“This darkness comes from the need to immerse myself in a space where stillness, solitude and silence reign, a series of sensations that only that black background can give me.” Hidden in the shadows that our life creates: Luca Cutrufelli, Milan based artist in conversation with Maria Abramenko.
Where is that darkness coming from?
This darkness comes from the need to immerse myself in a space where stillness, solitude and silence reign, a series of sensations that only that black background can give me. After staring at it for a few minutes I can concentrate enough to feel myself there, in that darkness, looking around and deciding in which direction to go, where to direct my steps. There I don’t perceive anything threatening or dramatic, but only something hidden that must be revealed. As a psychoanalysis session step by step I go in search of those sensations that remain submerged in the unconscious and that most influence the soul’s states, provoked in turn by the most significant events of existence, the encounters, the losses, the fundamental bonds, the conquests and failures, the falls and rebirths, the relationship between human beings, nature and God. R.M. Rilke wrote that our being “is preserved like gold in the rock in the abyssal depths” and that is exactly what I think and what I look for in my work. The hard part is to give shape to that, which mainly are sensations to insert into a visual language where the viewer can recognize them, perceive them.
Your latest works are very chromatic and materic, any particular reason why you only use chalk?
When I first approached art, like many young artists, I painted in oil and acrylic. But I realised almost immediately that I didn’t have a real interest in working with colors, it is a practice that I gladly leave to those who have the courage to confront with sacred monsters of painting. Moreover, I found them too “noisy” compared to what I was interested in deepening and expressing. In addition, the painting process was too long, waiting for the colors to dry, mixing them to find the most suitable one, cleaning the brushes … it seemed to me to limit spontaneity, fragmenting too much the time that goes from when you perceive a sensation to when you represent it on canvas (or paper). The technique I use, charcoals, allows me to represent in a fairly short time that intuition, that image that I have in my head without dispersing that set of sensations that make up those moments, the excitement for what could come, the spontaneity of the trait, the fear of going towards a disappointment. Once the black background is made I can immediately work with rubber or other charcoals to look for the right shape to represent my sensations of the moment, but if I do not find it immediately I can continue to dig deep for hours without, like a classic painter, fear that the painting will dry or other inconveniences. In addition, it is a kind of technique where the hands are the protagonists, to spread the black charcoal to create the backdrop, the shades of light and the shadows. So, I create a kind of physical relationship between me, the charcoal and the eraser.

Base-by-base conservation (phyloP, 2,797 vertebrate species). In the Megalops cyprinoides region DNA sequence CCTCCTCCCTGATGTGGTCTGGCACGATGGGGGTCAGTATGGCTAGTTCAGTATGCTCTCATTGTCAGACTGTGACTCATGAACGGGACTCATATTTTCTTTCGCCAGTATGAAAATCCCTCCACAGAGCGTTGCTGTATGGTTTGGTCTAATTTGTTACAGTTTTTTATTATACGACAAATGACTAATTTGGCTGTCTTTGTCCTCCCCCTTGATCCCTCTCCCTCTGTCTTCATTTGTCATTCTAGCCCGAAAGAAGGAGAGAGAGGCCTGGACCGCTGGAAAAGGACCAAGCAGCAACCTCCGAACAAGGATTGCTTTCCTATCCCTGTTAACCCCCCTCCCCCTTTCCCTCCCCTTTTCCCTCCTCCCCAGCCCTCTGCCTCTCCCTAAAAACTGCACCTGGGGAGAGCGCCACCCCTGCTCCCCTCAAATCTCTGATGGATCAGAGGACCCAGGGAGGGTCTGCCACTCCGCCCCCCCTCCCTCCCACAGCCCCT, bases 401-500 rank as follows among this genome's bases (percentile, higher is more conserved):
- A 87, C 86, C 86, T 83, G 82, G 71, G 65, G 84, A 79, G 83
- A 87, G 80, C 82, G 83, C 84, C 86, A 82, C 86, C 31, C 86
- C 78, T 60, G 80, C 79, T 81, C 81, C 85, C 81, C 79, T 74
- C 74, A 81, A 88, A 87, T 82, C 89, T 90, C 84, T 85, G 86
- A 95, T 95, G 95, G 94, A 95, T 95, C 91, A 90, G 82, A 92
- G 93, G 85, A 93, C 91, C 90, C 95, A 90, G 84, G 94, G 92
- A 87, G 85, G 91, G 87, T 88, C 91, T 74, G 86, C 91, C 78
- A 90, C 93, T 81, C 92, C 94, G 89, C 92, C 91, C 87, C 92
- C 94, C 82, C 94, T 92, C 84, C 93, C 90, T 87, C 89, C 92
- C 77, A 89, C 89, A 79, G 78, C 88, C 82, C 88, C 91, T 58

What are you inspired by when you paint?
As I said, the main source of inspiration are the events that condition the human soul and how it reacts. Those events that leave deep marks, scars, in our unconscious which in turn tries to forget them, to hide them. So, I draw by my biography, my past or by what happens daily and that inevitably affects my balance, my psyche. This is what I also have tried to represent in the past through sculptures or environmental installations. In Paris in 2013 I presented a sculpture composed of a glass box with water and two volcanic stones inside, one white, light and floating, the pumice and one black, heavy, the obsidian. These two stones were formed as a result of an eruption, but in the beginning they were volcanic magma. I then tried to represent how that catastrophic event, the eruption, had definitively upset the state of that element and how consequently this had to evolve into something else. Also in this case I wanted to show how certain events mark us definitively.
In a big environmental installation that I did in Rome in 2010 I filled a big space of 250 square meters with twenty cubic meters of pumice stone, creating a white expanse, an apocalyptic landscape, and on this placed some Jericho’s Roses, desert flowers that always survive despite the hard environmental conditions. That too was meant to be a representation of how the human spirit reacts to hostile surrounding events and conditions.
What is your work’s main concept?
“Find” those signs, those scars, those memories, and the related sensations that the unconscious or ourselves hide to survive it, and then find the right language, the right forms to express all this on paper or sometimes through other media. I am trying to create my own vocabulary of images composed of natural elements, trees linked together, roots, branches that break, or figures that constitute barriers, limits, boundaries or paths. Every day in the studio allows me to discover something new.
What are you working on at the moment?
Right now I am working on a new “night walk”, a new series of drawings where nature and psyche merge to create a path that man is forced to cross, to analyse the past, exorcise it in some cases, thus ensuring that our current personality, in the present, is firmer, to prepare for the future, aware that all the sensations already experienced will return to cheer us up or torment us. I like to think, quoting Rilke again, that God (or the divinity that is in us) is “hidden in the shadows that our life creates”.